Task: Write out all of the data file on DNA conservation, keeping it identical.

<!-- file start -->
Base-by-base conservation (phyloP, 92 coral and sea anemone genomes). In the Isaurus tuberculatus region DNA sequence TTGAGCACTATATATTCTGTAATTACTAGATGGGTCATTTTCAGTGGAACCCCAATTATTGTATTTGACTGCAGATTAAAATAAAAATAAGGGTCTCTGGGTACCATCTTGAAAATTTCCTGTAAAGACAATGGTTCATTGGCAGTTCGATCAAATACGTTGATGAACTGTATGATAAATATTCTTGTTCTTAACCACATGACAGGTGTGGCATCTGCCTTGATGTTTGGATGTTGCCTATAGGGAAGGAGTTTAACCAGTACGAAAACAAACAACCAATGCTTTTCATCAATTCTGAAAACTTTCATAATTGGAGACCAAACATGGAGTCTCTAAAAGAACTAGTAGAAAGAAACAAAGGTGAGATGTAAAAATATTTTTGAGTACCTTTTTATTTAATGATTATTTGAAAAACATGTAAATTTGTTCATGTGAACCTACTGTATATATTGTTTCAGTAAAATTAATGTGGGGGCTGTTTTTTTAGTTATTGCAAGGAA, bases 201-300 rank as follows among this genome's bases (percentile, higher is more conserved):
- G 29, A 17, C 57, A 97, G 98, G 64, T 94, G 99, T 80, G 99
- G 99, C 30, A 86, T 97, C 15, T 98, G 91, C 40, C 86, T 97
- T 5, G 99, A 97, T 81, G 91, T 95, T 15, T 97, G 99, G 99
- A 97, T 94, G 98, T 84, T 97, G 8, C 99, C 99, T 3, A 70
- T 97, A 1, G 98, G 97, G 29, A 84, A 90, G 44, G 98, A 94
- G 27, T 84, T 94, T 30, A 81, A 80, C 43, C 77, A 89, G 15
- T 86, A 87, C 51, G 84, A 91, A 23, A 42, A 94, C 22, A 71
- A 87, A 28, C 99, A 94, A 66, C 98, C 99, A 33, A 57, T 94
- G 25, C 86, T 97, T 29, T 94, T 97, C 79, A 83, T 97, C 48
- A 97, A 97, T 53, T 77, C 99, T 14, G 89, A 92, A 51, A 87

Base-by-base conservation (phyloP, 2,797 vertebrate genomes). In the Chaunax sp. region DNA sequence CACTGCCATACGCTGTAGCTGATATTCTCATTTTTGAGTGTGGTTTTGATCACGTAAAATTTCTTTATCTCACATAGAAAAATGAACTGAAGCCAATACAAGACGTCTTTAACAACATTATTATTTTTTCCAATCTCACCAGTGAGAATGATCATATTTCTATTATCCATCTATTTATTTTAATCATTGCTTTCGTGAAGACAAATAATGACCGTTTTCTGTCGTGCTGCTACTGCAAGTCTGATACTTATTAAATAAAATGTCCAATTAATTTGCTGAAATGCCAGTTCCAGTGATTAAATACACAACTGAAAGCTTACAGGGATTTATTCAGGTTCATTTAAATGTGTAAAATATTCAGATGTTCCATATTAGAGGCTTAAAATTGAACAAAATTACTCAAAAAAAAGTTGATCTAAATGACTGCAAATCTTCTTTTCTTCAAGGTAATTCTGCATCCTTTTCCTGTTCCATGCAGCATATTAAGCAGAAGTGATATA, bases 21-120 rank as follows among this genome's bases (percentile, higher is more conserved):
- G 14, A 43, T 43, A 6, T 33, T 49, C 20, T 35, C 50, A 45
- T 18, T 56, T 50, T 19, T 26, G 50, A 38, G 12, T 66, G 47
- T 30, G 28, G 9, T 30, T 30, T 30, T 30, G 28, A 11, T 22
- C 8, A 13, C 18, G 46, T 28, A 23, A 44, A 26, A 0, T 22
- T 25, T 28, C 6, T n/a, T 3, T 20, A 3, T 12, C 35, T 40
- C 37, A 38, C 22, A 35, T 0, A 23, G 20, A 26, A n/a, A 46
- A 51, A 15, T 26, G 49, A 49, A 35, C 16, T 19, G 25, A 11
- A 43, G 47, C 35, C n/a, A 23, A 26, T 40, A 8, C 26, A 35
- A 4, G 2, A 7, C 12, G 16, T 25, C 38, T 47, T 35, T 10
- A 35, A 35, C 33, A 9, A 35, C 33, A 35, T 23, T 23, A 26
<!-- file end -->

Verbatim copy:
Base-by-base conservation (phyloP, 92 coral and sea anemone genomes). In the Isaurus tuberculatus region DNA sequence TTGAGCACTATATATTCTGTAATTACTAGATGGGTCATTTTCAGTGGAACCCCAATTATTGTATTTGACTGCAGATTAAAATAAAAATAAGGGTCTCTGGGTACCATCTTGAAAATTTCCTGTAAAGACAATGGTTCATTGGCAGTTCGATCAAATACGTTGATGAACTGTATGATAAATATTCTTGTTCTTAACCACATGACAGGTGTGGCATCTGCCTTGATGTTTGGATGTTGCCTATAGGGAAGGAGTTTAACCAGTACGAAAACAAACAACCAATGCTTTTCATCAATTCTGAAAACTTTCATAATTGGAGACCAAACATGGAGTCTCTAAAAGAACTAGTAGAAAGAAACAAAGGTGAGATGTAAAAATATTTTTGAGTACCTTTTTATTTAATGATTATTTGAAAAACATGTAAATTTGTTCATGTGAACCTACTGTATATATTGTTTCAGTAAAATTAATGTGGGGGCTGTTTTTTTAGTTATTGCAAGGAA, bases 201-300 rank as follows among this genome's bases (percentile, higher is more conserved):
- G 29, A 17, C 57, A 97, G 98, G 64, T 94, G 99, T 80, G 99
- G 99, C 30, A 86, T 97, C 15, T 98, G 91, C 40, C 86, T 97
- T 5, G 99, A 97, T 81, G 91, T 95, T 15, T 97, G 99, G 99
- A 97, T 94, G 98, T 84, T 97, G 8, C 99, C 99, T 3, A 70
- T 97, A 1, G 98, G 97, G 29, A 84, A 90, G 44, G 98, A 94
- G 27, T 84, T 94, T 30, A 81, A 80, C 43, C 77, A 89, G 15
- T 86, A 87, C 51, G 84, A 91, A 23, A 42, A 94, C 22, A 71
- A 87, A 28, C 99, A 94, A 66, C 98, C 99, A 33, A 57, T 94
- G 25, C 86, T 97, T 29, T 94, T 97, C 79, A 83, T 97, C 48
- A 97, A 97, T 53, T 77, C 99, T 14, G 89, A 92, A 51, A 87

Base-by-base conservation (phyloP, 2,797 vertebrate genomes). In the Chaunax sp. region DNA sequence CACTGCCATACGCTGTAGCTGATATTCTCATTTTTGAGTGTGGTTTTGATCACGTAAAATTTCTTTATCTCACATAGAAAAATGAACTGAAGCCAATACAAGACGTCTTTAACAACATTATTATTTTTTCCAATCTCACCAGTGAGAATGATCATATTTCTATTATCCATCTATTTATTTTAATCATTGCTTTCGTGAAGACAAATAATGACCGTTTTCTGTCGTGCTGCTACTGCAAGTCTGATACTTATTAAATAAAATGTCCAATTAATTTGCTGAAATGCCAGTTCCAGTGATTAAATACACAACTGAAAGCTTACAGGGATTTATTCAGGTTCATTTAAATGTGTAAAATATTCAGATGTTCCATATTAGAGGCTTAAAATTGAACAAAATTACTCAAAAAAAAGTTGATCTAAATGACTGCAAATCTTCTTTTCTTCAAGGTAATTCTGCATCCTTTTCCTGTTCCATGCAGCATATTAAGCAGAAGTGATATA, bases 21-120 rank as follows among this genome's bases (percentile, higher is more conserved):
- G 14, A 43, T 43, A 6, T 33, T 49, C 20, T 35, C 50, A 45
- T 18, T 56, T 50, T 19, T 26, G 50, A 38, G 12, T 66, G 47
- T 30, G 28, G 9, T 30, T 30, T 30, T 30, G 28, A 11, T 22
- C 8, A 13, C 18, G 46, T 28, A 23, A 44, A 26, A 0, T 22
- T 25, T 28, C 6, T n/a, T 3, T 20, A 3, T 12, C 35, T 40
- C 37, A 38, C 22, A 35, T 0, A 23, G 20, A 26, A n/a, A 46
- A 51, A 15, T 26, G 49, A 49, A 35, C 16, T 19, G 25, A 11
- A 43, G 47, C 35, C n/a, A 23, A 26, T 40, A 8, C 26, A 35
- A 4, G 2, A 7, C 12, G 16, T 25, C 38, T 47, T 35, T 10
- A 35, A 35, C 33, A 9, A 35, C 33, A 35, T 23, T 23, A 26